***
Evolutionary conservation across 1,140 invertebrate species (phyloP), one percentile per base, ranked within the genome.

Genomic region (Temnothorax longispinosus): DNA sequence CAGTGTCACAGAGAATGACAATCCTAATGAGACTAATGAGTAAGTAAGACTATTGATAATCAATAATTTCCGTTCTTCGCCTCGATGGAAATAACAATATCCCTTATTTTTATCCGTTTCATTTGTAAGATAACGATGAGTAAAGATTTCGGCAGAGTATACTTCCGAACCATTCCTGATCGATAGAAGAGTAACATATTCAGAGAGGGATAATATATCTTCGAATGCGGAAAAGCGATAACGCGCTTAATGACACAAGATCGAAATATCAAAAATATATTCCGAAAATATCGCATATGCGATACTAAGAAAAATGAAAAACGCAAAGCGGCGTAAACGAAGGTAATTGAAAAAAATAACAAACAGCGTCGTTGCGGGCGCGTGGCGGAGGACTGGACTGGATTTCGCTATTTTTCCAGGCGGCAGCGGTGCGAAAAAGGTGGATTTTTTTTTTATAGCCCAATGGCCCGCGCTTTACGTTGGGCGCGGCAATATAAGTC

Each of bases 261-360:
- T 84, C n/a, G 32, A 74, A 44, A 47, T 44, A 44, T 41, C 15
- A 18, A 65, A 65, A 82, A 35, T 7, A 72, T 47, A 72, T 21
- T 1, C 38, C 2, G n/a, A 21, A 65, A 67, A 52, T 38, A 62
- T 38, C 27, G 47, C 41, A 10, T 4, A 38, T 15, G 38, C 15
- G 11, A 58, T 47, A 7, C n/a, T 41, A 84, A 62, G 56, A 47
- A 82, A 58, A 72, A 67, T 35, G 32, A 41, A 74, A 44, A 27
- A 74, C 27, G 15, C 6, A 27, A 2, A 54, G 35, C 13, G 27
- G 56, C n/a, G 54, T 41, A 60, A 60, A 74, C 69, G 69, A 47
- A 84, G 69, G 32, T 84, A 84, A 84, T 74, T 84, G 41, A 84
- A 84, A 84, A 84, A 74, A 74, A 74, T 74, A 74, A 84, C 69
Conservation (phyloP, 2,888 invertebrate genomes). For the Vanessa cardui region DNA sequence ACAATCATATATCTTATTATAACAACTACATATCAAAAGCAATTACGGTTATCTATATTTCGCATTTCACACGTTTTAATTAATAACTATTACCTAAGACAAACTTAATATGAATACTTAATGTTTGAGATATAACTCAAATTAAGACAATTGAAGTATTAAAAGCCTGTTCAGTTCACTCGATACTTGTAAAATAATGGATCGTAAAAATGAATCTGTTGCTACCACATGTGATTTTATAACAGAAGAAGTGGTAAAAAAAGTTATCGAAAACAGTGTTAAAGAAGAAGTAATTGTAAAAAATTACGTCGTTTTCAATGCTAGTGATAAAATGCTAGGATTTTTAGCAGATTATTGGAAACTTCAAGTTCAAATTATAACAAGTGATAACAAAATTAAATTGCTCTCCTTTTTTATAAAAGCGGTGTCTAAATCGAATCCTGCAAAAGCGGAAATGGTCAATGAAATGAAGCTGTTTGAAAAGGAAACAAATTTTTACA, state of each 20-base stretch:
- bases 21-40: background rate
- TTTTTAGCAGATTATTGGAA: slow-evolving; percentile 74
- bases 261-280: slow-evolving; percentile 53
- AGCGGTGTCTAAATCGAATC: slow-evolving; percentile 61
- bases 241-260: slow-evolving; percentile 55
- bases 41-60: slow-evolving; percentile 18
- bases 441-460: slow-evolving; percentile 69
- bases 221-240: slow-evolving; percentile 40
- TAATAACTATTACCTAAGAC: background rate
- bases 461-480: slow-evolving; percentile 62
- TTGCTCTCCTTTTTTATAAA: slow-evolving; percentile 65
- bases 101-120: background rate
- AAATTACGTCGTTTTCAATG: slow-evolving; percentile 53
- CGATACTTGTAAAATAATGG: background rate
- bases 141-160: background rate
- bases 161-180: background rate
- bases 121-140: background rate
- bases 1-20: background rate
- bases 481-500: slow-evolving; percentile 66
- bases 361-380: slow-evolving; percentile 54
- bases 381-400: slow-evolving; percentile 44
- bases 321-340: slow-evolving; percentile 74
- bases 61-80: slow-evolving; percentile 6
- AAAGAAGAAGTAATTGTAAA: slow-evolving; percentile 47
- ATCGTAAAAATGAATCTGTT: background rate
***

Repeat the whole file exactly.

Evolutionary conservation across 1,140 invertebrate species (phyloP), one percentile per base, ranked within the genome.

Genomic region (Temnothorax longispinosus): DNA sequence CAGTGTCACAGAGAATGACAATCCTAATGAGACTAATGAGTAAGTAAGACTATTGATAATCAATAATTTCCGTTCTTCGCCTCGATGGAAATAACAATATCCCTTATTTTTATCCGTTTCATTTGTAAGATAACGATGAGTAAAGATTTCGGCAGAGTATACTTCCGAACCATTCCTGATCGATAGAAGAGTAACATATTCAGAGAGGGATAATATATCTTCGAATGCGGAAAAGCGATAACGCGCTTAATGACACAAGATCGAAATATCAAAAATATATTCCGAAAATATCGCATATGCGATACTAAGAAAAATGAAAAACGCAAAGCGGCGTAAACGAAGGTAATTGAAAAAAATAACAAACAGCGTCGTTGCGGGCGCGTGGCGGAGGACTGGACTGGATTTCGCTATTTTTCCAGGCGGCAGCGGTGCGAAAAAGGTGGATTTTTTTTTTATAGCCCAATGGCCCGCGCTTTACGTTGGGCGCGGCAATATAAGTC

Each of bases 261-360:
- T 84, C n/a, G 32, A 74, A 44, A 47, T 44, A 44, T 41, C 15
- A 18, A 65, A 65, A 82, A 35, T 7, A 72, T 47, A 72, T 21
- T 1, C 38, C 2, G n/a, A 21, A 65, A 67, A 52, T 38, A 62
- T 38, C 27, G 47, C 41, A 10, T 4, A 38, T 15, G 38, C 15
- G 11, A 58, T 47, A 7, C n/a, T 41, A 84, A 62, G 56, A 47
- A 82, A 58, A 72, A 67, T 35, G 32, A 41, A 74, A 44, A 27
- A 74, C 27, G 15, C 6, A 27, A 2, A 54, G 35, C 13, G 27
- G 56, C n/a, G 54, T 41, A 60, A 60, A 74, C 69, G 69, A 47
- A 84, G 69, G 32, T 84, A 84, A 84, T 74, T 84, G 41, A 84
- A 84, A 84, A 84, A 74, A 74, A 74, T 74, A 74, A 84, C 69
Conservation (phyloP, 2,888 invertebrate genomes). For the Vanessa cardui region DNA sequence ACAATCATATATCTTATTATAACAACTACATATCAAAAGCAATTACGGTTATCTATATTTCGCATTTCACACGTTTTAATTAATAACTATTACCTAAGACAAACTTAATATGAATACTTAATGTTTGAGATATAACTCAAATTAAGACAATTGAAGTATTAAAAGCCTGTTCAGTTCACTCGATACTTGTAAAATAATGGATCGTAAAAATGAATCTGTTGCTACCACATGTGATTTTATAACAGAAGAAGTGGTAAAAAAAGTTATCGAAAACAGTGTTAAAGAAGAAGTAATTGTAAAAAATTACGTCGTTTTCAATGCTAGTGATAAAATGCTAGGATTTTTAGCAGATTATTGGAAACTTCAAGTTCAAATTATAACAAGTGATAACAAAATTAAATTGCTCTCCTTTTTTATAAAAGCGGTGTCTAAATCGAATCCTGCAAAAGCGGAAATGGTCAATGAAATGAAGCTGTTTGAAAAGGAAACAAATTTTTACA, state of each 20-base stretch:
- bases 21-40: background rate
- TTTTTAGCAGATTATTGGAA: slow-evolving; percentile 74
- bases 261-280: slow-evolving; percentile 53
- AGCGGTGTCTAAATCGAATC: slow-evolving; percentile 61
- bases 241-260: slow-evolving; percentile 55
- bases 41-60: slow-evolving; percentile 18
- bases 441-460: slow-evolving; percentile 69
- bases 221-240: slow-evolving; percentile 40
- TAATAACTATTACCTAAGAC: background rate
- bases 461-480: slow-evolving; percentile 62
- TTGCTCTCCTTTTTTATAAA: slow-evolving; percentile 65
- bases 101-120: background rate
- AAATTACGTCGTTTTCAATG: slow-evolving; percentile 53
- CGATACTTGTAAAATAATGG: background rate
- bases 141-160: background rate
- bases 161-180: background rate
- bases 121-140: background rate
- bases 1-20: background rate
- bases 481-500: slow-evolving; percentile 66
- bases 361-380: slow-evolving; percentile 54
- bases 381-400: slow-evolving; percentile 44
- bases 321-340: slow-evolving; percentile 74
- bases 61-80: slow-evolving; percentile 6
- AAAGAAGAAGTAATTGTAAA: slow-evolving; percentile 47
- ATCGTAAAAATGAATCTGTT: background rate